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Notes from Mock Draft Central

Mock Draft Central currently has data from 32 qualifying NBA-type mock drafts between 10/04/2010 and 10/18/2010.

While this doesn't necessarily provide enough meaningful data to make definitive statements about changes in average draft position (ADP), there is something for which it's useful – namely, to look at players with a great deal of range between their earliest and latest selections. From this information, we can attempt to understand why owners might have such varying opinions about said players.

Below, you'll find five players with considerable range between their earliest and latest draft places. I've determined "range" by subtracting a player's earliest draft place from his latest, and then dividing the difference by said player's ADP. This way we get not just a "raw" difference (i.e. the difference between earliest and latest) but also the size of that difference relative to how sought-after a player is. Which is to say, the difference between the fifth- and 20th-overall selections is more significant than the 140th and 155th. Furthermore, for those players who've gone undrafted in mock drafts, I've counted that as the 160th-overall pick.

After that, I've provided some of the white-hot commentary that America has come to expect from Carson "Ahead of His Time" Cistulli.


Player:Boris Diaw, Charlotte
Earliest/Latest/Percent: 89/142/57.4|PERCENT|
White-Hot Commentary:Boris Diaw has a little bit of a Mike Miller thing going on, in that he contributes enough in so many categories that doesn't need to score to be useful. The problem for 2010-11, however, will be playing time. Stephen Jackson and Gerald Wallace are going to – in the parlance of our forefathers – are going to "get theirs." And then there's the presence of Tyrus Thomas to worry about. All told, I'm thinking he's not a top-100 pick currently.

Player:Antawn Jamison, Cleveland
Earliest/Latest/Percent: 38/56/45.4|PERCENT|
White-Hot Commentary: One thing to say about Jamison is that he's always gonna be more valuable in nine-category leagues, on account of he doesn't so much turn the ball over relative to how much he scores. So that's one thing. Of course, what owners don't know right now is what sort of role Jamison will take with the post-LeBron Cavs. Me? I'd pick him closer to 38 than 56. He scores, he rebounds, he'll play big minutes. His free-throw percentage last season (64.7|PERCENT|) was junky, but is also almost 10|PERCENT| lower than his career mark.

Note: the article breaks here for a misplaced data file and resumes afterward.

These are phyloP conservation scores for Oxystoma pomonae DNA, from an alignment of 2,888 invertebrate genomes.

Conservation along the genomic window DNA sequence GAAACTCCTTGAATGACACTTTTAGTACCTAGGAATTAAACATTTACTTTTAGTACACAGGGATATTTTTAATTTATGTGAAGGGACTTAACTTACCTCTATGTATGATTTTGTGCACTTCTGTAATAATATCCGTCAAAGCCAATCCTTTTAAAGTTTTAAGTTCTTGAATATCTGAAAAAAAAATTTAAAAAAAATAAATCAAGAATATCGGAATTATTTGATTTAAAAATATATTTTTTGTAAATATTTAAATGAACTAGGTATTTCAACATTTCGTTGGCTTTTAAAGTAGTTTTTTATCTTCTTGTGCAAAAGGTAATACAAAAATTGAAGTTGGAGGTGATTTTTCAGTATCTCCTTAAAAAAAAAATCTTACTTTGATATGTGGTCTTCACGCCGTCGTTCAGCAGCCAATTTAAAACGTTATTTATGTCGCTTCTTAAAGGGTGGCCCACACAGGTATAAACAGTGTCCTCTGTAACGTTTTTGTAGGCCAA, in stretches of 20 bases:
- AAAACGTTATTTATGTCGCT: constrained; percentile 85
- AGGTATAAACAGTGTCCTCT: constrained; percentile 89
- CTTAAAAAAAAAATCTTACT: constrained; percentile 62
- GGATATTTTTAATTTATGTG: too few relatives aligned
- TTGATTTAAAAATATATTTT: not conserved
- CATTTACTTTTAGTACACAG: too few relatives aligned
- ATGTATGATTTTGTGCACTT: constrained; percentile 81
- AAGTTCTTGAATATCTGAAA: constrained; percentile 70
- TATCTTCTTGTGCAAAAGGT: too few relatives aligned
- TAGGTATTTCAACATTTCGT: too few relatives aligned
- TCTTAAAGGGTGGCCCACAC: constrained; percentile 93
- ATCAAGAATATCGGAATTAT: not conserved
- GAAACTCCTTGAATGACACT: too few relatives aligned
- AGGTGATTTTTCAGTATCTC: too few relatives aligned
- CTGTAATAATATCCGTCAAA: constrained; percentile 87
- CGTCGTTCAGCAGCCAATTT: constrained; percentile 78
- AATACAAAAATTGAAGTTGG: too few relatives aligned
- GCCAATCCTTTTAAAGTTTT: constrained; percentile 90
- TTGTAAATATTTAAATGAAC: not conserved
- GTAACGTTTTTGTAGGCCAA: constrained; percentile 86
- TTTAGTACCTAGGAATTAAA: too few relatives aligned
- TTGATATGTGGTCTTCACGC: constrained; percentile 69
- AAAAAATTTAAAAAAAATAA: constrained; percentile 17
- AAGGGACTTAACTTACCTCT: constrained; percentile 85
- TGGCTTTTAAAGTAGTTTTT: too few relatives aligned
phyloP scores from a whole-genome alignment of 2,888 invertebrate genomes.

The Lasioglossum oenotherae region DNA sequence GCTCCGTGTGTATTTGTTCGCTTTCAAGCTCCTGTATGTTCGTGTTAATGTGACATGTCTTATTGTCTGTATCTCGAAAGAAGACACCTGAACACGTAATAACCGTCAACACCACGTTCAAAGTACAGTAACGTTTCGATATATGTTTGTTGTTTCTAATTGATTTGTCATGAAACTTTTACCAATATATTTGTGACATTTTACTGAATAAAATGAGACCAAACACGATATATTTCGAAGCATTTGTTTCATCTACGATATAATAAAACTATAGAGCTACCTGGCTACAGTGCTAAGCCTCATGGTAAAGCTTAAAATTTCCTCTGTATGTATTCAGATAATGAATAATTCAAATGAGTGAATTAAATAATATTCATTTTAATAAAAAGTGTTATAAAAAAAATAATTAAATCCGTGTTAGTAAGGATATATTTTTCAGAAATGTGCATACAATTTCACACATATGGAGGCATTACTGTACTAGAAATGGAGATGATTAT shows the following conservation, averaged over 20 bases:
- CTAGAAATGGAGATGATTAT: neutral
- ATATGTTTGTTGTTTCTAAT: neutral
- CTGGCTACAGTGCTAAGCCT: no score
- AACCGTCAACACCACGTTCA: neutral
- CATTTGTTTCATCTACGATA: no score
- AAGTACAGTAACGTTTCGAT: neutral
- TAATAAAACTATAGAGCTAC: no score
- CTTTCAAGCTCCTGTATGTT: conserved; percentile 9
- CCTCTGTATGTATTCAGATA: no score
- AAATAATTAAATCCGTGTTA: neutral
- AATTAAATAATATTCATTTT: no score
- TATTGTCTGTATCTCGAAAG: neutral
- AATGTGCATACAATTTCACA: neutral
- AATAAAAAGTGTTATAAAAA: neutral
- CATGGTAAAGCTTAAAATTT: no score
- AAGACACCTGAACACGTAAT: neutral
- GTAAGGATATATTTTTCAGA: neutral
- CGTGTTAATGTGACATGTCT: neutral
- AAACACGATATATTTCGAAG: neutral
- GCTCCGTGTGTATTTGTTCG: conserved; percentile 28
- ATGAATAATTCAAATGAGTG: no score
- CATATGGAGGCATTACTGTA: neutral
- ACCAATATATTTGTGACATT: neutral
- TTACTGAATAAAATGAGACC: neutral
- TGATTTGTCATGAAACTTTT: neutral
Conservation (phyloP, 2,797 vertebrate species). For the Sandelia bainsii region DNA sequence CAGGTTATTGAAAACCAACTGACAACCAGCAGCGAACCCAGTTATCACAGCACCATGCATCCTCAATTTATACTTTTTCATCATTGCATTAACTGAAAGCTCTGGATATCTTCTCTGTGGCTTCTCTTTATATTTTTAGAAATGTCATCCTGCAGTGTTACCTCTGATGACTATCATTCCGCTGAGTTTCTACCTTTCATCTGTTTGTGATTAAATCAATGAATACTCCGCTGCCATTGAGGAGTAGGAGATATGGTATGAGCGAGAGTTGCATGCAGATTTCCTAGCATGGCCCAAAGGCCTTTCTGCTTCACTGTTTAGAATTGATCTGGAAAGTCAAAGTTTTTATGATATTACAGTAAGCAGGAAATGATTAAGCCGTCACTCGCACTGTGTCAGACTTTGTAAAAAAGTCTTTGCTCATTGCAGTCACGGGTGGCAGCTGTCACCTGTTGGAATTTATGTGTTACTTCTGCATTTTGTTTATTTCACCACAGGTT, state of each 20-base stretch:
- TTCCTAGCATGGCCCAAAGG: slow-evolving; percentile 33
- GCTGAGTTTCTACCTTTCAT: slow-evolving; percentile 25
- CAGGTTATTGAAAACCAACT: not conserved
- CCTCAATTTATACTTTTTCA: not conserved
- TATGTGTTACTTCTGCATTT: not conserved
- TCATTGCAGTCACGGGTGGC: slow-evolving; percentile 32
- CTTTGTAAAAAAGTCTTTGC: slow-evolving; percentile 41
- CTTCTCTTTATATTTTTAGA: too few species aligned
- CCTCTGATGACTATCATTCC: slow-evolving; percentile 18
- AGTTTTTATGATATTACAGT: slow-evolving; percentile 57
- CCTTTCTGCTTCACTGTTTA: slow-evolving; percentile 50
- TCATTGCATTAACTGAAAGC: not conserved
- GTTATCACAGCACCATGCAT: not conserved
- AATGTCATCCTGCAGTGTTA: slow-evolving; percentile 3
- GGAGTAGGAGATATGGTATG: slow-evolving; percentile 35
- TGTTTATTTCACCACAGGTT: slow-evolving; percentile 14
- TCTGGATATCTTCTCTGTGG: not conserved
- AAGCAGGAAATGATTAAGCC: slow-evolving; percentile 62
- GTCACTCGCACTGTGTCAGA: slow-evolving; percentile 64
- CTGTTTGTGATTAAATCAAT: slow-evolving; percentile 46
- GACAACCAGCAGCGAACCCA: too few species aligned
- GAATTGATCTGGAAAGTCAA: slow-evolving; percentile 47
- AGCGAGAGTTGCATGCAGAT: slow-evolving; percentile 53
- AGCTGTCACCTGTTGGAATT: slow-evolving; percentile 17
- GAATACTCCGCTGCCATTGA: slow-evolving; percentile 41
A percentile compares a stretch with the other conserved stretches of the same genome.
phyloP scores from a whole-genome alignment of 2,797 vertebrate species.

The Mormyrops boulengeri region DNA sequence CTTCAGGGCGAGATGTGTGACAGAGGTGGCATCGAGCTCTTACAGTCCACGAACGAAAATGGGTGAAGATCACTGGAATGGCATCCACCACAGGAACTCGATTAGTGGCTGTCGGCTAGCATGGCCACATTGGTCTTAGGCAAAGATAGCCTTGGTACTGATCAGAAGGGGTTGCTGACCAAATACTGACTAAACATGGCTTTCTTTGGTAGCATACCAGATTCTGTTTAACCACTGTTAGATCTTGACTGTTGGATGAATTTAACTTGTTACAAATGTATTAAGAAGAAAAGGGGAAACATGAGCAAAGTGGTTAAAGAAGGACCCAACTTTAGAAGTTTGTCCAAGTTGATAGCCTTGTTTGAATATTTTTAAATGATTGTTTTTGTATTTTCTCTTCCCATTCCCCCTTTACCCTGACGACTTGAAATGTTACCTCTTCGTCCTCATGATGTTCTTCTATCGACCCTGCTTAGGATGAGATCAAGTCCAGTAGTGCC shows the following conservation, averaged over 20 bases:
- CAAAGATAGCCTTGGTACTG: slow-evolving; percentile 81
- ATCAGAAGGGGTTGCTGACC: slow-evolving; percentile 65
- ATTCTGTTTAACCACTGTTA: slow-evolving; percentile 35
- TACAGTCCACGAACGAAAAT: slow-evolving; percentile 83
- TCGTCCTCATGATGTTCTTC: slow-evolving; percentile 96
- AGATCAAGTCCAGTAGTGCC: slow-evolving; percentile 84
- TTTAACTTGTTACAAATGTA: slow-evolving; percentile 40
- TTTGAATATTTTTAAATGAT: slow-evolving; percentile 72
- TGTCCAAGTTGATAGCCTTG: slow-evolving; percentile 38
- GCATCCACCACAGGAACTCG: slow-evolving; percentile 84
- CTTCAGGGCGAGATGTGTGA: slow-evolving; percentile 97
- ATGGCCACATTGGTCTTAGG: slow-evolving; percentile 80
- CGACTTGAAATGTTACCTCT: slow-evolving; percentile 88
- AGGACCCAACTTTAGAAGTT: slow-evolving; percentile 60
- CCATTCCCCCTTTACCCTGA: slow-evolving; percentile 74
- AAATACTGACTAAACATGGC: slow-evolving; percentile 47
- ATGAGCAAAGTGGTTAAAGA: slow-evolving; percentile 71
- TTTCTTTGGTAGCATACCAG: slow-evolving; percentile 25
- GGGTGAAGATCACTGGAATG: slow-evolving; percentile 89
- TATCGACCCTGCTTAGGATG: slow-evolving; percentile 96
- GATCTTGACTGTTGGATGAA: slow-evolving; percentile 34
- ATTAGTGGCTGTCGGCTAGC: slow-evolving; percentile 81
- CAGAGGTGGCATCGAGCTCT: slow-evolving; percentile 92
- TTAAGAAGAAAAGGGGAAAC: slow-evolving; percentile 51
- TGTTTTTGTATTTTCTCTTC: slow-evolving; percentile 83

Player:Roy Hibbert, Indiana
Earliest/Latest/Percent: 88/145/43.7|PERCENT|
White-Hot Commentary: Hibbert averaged 14.4 minutes per game in the 2008-09 season; last year, that number jumpted to 25.1 minutes. That was enough to make him a rosterable player, as his block numbers (1.6 per game) were considerably above average. This year, he's almost sure to play at least 30 minutes per game. If I might be perfectly honest with you – and I think we've reached that point in our relationship, reader – I actually probably value Hibbert as better than 88th overall. Not much better, but better.

Player:Al Jefferson, Utah
Earliest/Latest/Percent: 25/37/35.5|PERCENT|
White-Hot Commentary: Twelve spots is actually kinda alot in this area of the draft – in this case, the difference between the very beginning of the third, versus the fourth, round. So which is Jefferson? Well, here's one thing to consider: his per-game values for the three seasons before last year went like this (starting with 2006-07): 53, 39, 14. Last year, he regressed to this 2006-07 ranking, but he was also recovering from knee surgery. If forced to choose, I'd say that – with the combination of steady minutes (say 35 or so per game) and the positive influence of Deron Williams and Utah's generally fluid passing game – I'd say Jefferson finishes closer to 25th overall this season.

Player:Ben Gordon, Detroit
Earliest/Latest/Percent: 91/124/35.0|PERCENT|
White-Hot Commentary: If, for some weird reason, someone came up to me and was all, "I need a three-pointer hit right now," I'd probably suggest that Ben Gordon take said three-pointer. I mean, there are other guys I'd consider, too – Jason Kapono, Ray Allen, Stephen Curry – but Gordon and his 40.4|PERCENT| career three-point mark would definitely be on the list. Nor is Gordon merely an accurate shooter; he can score in volume, as well. The problem with Gordon – the present incarnation of Gordon – is two-fold. For one, his defense (and lack thereof) will always probably limit his playing time. For two, there are like seventy wing players currently on Detroit's payroll. Will Bynum, Austin Daye, Richard Hamilton, Tracy McGrady, Tayshaun Prince, and Rodney Stuckey are all looking for minutes, too. As a result, Gordon's unlikely to average much more than 30 minutes per game, relegating him to something more like a 120th- or 130th-type pick.